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Title: We had a bit of a race...

Date: 20 April 2011

 

Question
 
I was followed by an unmarked police bike along some country roads and through a few villages. I thought the rider was having some fun with me and we had a bit of a race. When he pulled me over he reported me for travelling at speeds in excess of 100mph in a 60mph zone and in excess of 70mph in a 30mph zone. I am scared that any day now the court papers will arrive on my door mat. If I lose my licence then I will lose my job as a HGV driver. Then I will not be able to pay the mortgage. What can I do to keep my licence?
 
Anonymous, Herts
 
Answer
 
Firstly you are fortunate not to have been charged with dangerous driving if you were racing as that would be open to the police although you could have argued entrapment which is why they do not usually add this charge.
 
Both speed differentials (100mph in a 60mph limit and 70mph in a 30mph limit) are pretty serious speeding offences although the 70mph in the 30mph area is the one I am most concerned about.
Assuming the police followed correct procedure then you are going to have to argue “mitigating circumstances” as best you can and I strongly suggest you instruct a solicitor to do so on your behalf.
 
In speeding offences the Magistrates will look at “aggravating circumstances” as well as mitigating circumstances. Examples of mitigating circumstances would be that the weather was fine and the roads were dry, that there was no or very little traffic about and likewise no or few pedestrians.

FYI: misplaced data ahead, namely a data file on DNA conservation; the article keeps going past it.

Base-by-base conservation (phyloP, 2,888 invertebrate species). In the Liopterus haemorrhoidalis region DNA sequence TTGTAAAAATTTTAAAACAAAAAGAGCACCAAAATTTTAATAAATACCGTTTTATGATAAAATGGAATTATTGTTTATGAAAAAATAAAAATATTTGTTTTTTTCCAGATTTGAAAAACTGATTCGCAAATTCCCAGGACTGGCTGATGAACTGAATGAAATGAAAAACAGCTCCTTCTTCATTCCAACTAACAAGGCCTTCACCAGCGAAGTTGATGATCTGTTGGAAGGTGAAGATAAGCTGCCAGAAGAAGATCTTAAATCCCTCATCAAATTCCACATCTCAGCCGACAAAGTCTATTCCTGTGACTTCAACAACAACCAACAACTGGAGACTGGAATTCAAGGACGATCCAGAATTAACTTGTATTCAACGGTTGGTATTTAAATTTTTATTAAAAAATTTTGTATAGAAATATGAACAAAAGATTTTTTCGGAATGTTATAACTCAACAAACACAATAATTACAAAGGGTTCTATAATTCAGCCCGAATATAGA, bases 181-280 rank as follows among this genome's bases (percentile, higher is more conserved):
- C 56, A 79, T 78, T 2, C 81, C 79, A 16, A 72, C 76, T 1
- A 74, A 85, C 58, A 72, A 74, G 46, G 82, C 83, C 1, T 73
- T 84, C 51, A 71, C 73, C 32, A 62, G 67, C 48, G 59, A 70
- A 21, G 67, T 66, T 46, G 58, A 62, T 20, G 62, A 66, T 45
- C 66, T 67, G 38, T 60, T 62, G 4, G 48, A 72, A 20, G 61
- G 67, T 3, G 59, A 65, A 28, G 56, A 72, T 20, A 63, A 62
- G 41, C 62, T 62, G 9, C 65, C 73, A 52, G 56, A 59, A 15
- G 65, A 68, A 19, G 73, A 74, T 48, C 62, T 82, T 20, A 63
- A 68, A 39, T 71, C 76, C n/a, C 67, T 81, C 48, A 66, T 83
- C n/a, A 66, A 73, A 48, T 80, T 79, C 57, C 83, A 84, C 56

In cases of genuine emergency a complete defence can be accepted but these cases are rare and yours would not appear to be one. Aggravating circumstances would include speeding in a built up areas where there were pedestrians, particularly children, present; where the roads were wet, visibility poor or where the roads were busy. Acts such as wheelies would also be seen as aggravating factors.
 
You do not say if you already have points on your licence. The totting up procedure means that if you get 12 points then the general rule is you will be disqualified. It is not inconceivable that you could be banned for these offences. However, if you can show that you would suffer serious financial hardship as a result of losing your licence or that someone else would suffer, for example a disabled relative who you provide regular care for and that without a licence you could not, then you may escape a ban. I cannot go into more detail here save to say you must get formal legal advice.

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